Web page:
Moneylab#3 dispels the notion that anything is too big to fail. Public concern over wealth distribution, economic inequality and accountability has given rise to economic populism and financial counterculture. The black box of finance has been hatched into the imagination of the public and there has rarely been a more generous context to manifest working alternatives for the 99%. Co-operative platforms, de-centralized technologies and direct democracy movements all indicate profound attempts to re-balance the distribution of wealth and power. As resistance towards economic inequality flourishes across Europe the challenge ahead is to find ways to improve and sustain financial experimentation and do more than fail better.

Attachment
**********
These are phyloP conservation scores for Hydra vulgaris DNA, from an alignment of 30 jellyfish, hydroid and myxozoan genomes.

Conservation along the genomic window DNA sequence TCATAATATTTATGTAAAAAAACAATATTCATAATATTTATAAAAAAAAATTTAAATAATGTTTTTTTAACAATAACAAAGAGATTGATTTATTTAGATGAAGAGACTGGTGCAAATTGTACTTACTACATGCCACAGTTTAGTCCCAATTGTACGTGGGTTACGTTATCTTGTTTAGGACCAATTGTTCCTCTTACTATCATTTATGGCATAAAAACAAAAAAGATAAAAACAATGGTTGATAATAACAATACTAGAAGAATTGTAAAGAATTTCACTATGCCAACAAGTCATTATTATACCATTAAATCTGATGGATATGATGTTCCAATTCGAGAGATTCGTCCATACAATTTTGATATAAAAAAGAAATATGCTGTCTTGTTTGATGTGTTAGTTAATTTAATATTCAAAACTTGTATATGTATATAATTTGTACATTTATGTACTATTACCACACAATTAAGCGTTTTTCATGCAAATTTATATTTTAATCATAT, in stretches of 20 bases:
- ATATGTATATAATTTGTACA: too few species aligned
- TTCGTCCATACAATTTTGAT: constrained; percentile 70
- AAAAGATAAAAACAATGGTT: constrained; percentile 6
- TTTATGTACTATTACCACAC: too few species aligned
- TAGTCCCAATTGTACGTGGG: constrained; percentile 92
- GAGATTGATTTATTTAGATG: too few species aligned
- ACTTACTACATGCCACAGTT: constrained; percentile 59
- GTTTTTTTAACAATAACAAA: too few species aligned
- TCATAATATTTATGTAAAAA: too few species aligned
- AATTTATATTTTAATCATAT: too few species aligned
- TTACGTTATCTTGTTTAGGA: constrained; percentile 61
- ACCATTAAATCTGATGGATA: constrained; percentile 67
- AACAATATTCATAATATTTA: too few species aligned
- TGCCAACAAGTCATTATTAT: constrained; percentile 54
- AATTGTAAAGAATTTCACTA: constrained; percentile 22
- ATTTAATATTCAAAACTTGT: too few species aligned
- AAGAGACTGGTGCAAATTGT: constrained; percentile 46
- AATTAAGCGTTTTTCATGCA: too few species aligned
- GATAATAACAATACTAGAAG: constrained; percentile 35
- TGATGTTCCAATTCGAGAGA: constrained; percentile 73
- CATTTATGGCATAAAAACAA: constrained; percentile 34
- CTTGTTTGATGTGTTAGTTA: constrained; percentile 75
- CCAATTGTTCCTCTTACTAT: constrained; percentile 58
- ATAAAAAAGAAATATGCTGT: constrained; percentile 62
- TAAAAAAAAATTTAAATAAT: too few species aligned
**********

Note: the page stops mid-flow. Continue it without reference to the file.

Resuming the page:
Financial activism has played an integral role to people’s parties in Europe, demanding transparent, open, and more democratic forms of governance. Populist policies, regardless of being left or right wing, inherently form around a general desire to unhook politics from financial corruption. As popular people’s parties near an electoral majority, what can be learnt from these types of de-centralized, bottom-up movements? How are dis-enfranchised citizens making real political progress? Campaigns for universal basic income (UBI) and transparent participatory budgeting should also be contextualized from an increasing awareness of financial corruption and economic inequality. As political reformation spreads through Europe, small alterations within local and national governments have been made, but are these improvements minor repairs to a broken system? Rather than wait to implement changes in traditional legislation, others are attempting to transform governance by writing smart contracts into de-centralized systems. Programmers and designers quickly meet the increasing demand for de-centralized services by building infrastructures that harness the extent of the network and the reliance of the database to enforce new forms of governance with smart contracts. Whilst blockchain offered some interesting visions on future scenarios, the potential has mainly been swallowed up into business logistics, forcing any remaining excitement towards de-centralized technology to be diverted towards the DAO (Decentralized Autonomous Organization). Unfortunately, these new toys are often damaged on arrival or corrupted early on by a handful of hedge fund managers looking for new ways to swindle millions out of the banks. A crucial aspect of the blockchain’s application within banking, is how it raises fresh concerns over citizen privacy and surveillance. As a cashless society looms closer, the virtues of paper money should be addressed as we look towards a future of living in a surveillance economy.